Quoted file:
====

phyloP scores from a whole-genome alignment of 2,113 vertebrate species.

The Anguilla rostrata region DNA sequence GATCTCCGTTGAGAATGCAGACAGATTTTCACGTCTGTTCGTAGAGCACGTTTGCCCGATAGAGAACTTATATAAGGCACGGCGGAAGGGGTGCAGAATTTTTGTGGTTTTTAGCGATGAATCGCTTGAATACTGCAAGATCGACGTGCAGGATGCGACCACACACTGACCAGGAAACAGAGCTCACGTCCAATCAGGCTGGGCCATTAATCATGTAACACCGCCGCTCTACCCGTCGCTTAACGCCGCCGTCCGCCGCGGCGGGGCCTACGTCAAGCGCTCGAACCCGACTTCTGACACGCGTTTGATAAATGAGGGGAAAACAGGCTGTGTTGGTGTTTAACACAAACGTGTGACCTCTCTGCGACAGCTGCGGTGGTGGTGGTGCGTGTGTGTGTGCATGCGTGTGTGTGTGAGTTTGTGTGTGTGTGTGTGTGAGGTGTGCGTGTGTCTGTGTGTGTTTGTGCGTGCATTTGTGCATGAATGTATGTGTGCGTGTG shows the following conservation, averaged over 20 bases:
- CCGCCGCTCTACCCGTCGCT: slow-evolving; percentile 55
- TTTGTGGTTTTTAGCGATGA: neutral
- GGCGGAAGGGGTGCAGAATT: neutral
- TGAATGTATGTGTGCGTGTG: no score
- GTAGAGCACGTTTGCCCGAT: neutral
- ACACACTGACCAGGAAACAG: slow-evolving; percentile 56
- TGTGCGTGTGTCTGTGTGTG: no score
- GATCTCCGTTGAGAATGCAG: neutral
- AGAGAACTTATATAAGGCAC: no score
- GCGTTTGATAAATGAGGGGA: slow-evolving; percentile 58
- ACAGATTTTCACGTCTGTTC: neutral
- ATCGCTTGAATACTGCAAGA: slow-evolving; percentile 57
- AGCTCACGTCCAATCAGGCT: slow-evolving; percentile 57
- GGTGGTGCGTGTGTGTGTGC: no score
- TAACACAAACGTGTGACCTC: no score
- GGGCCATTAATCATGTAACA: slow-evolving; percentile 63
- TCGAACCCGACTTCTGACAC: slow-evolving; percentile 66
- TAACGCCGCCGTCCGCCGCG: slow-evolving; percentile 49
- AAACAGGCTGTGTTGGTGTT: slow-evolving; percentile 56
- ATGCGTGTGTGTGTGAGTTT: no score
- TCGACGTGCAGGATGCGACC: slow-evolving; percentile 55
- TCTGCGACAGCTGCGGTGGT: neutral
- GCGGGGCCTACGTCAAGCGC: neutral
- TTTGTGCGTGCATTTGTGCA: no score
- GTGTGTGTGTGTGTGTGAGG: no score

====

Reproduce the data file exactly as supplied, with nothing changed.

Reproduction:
phyloP scores from a whole-genome alignment of 2,113 vertebrate species.

The Anguilla rostrata region DNA sequence GATCTCCGTTGAGAATGCAGACAGATTTTCACGTCTGTTCGTAGAGCACGTTTGCCCGATAGAGAACTTATATAAGGCACGGCGGAAGGGGTGCAGAATTTTTGTGGTTTTTAGCGATGAATCGCTTGAATACTGCAAGATCGACGTGCAGGATGCGACCACACACTGACCAGGAAACAGAGCTCACGTCCAATCAGGCTGGGCCATTAATCATGTAACACCGCCGCTCTACCCGTCGCTTAACGCCGCCGTCCGCCGCGGCGGGGCCTACGTCAAGCGCTCGAACCCGACTTCTGACACGCGTTTGATAAATGAGGGGAAAACAGGCTGTGTTGGTGTTTAACACAAACGTGTGACCTCTCTGCGACAGCTGCGGTGGTGGTGGTGCGTGTGTGTGTGCATGCGTGTGTGTGTGAGTTTGTGTGTGTGTGTGTGTGAGGTGTGCGTGTGTCTGTGTGTGTTTGTGCGTGCATTTGTGCATGAATGTATGTGTGCGTGTG shows the following conservation, averaged over 20 bases:
- CCGCCGCTCTACCCGTCGCT: slow-evolving; percentile 55
- TTTGTGGTTTTTAGCGATGA: neutral
- GGCGGAAGGGGTGCAGAATT: neutral
- TGAATGTATGTGTGCGTGTG: no score
- GTAGAGCACGTTTGCCCGAT: neutral
- ACACACTGACCAGGAAACAG: slow-evolving; percentile 56
- TGTGCGTGTGTCTGTGTGTG: no score
- GATCTCCGTTGAGAATGCAG: neutral
- AGAGAACTTATATAAGGCAC: no score
- GCGTTTGATAAATGAGGGGA: slow-evolving; percentile 58
- ACAGATTTTCACGTCTGTTC: neutral
- ATCGCTTGAATACTGCAAGA: slow-evolving; percentile 57
- AGCTCACGTCCAATCAGGCT: slow-evolving; percentile 57
- GGTGGTGCGTGTGTGTGTGC: no score
- TAACACAAACGTGTGACCTC: no score
- GGGCCATTAATCATGTAACA: slow-evolving; percentile 63
- TCGAACCCGACTTCTGACAC: slow-evolving; percentile 66
- TAACGCCGCCGTCCGCCGCG: slow-evolving; percentile 49
- AAACAGGCTGTGTTGGTGTT: slow-evolving; percentile 56
- ATGCGTGTGTGTGTGAGTTT: no score
- TCGACGTGCAGGATGCGACC: slow-evolving; percentile 55
- TCTGCGACAGCTGCGGTGGT: neutral
- GCGGGGCCTACGTCAAGCGC: neutral
- TTTGTGCGTGCATTTGTGCA: no score
- GTGTGTGTGTGTGTGTGAGG: no score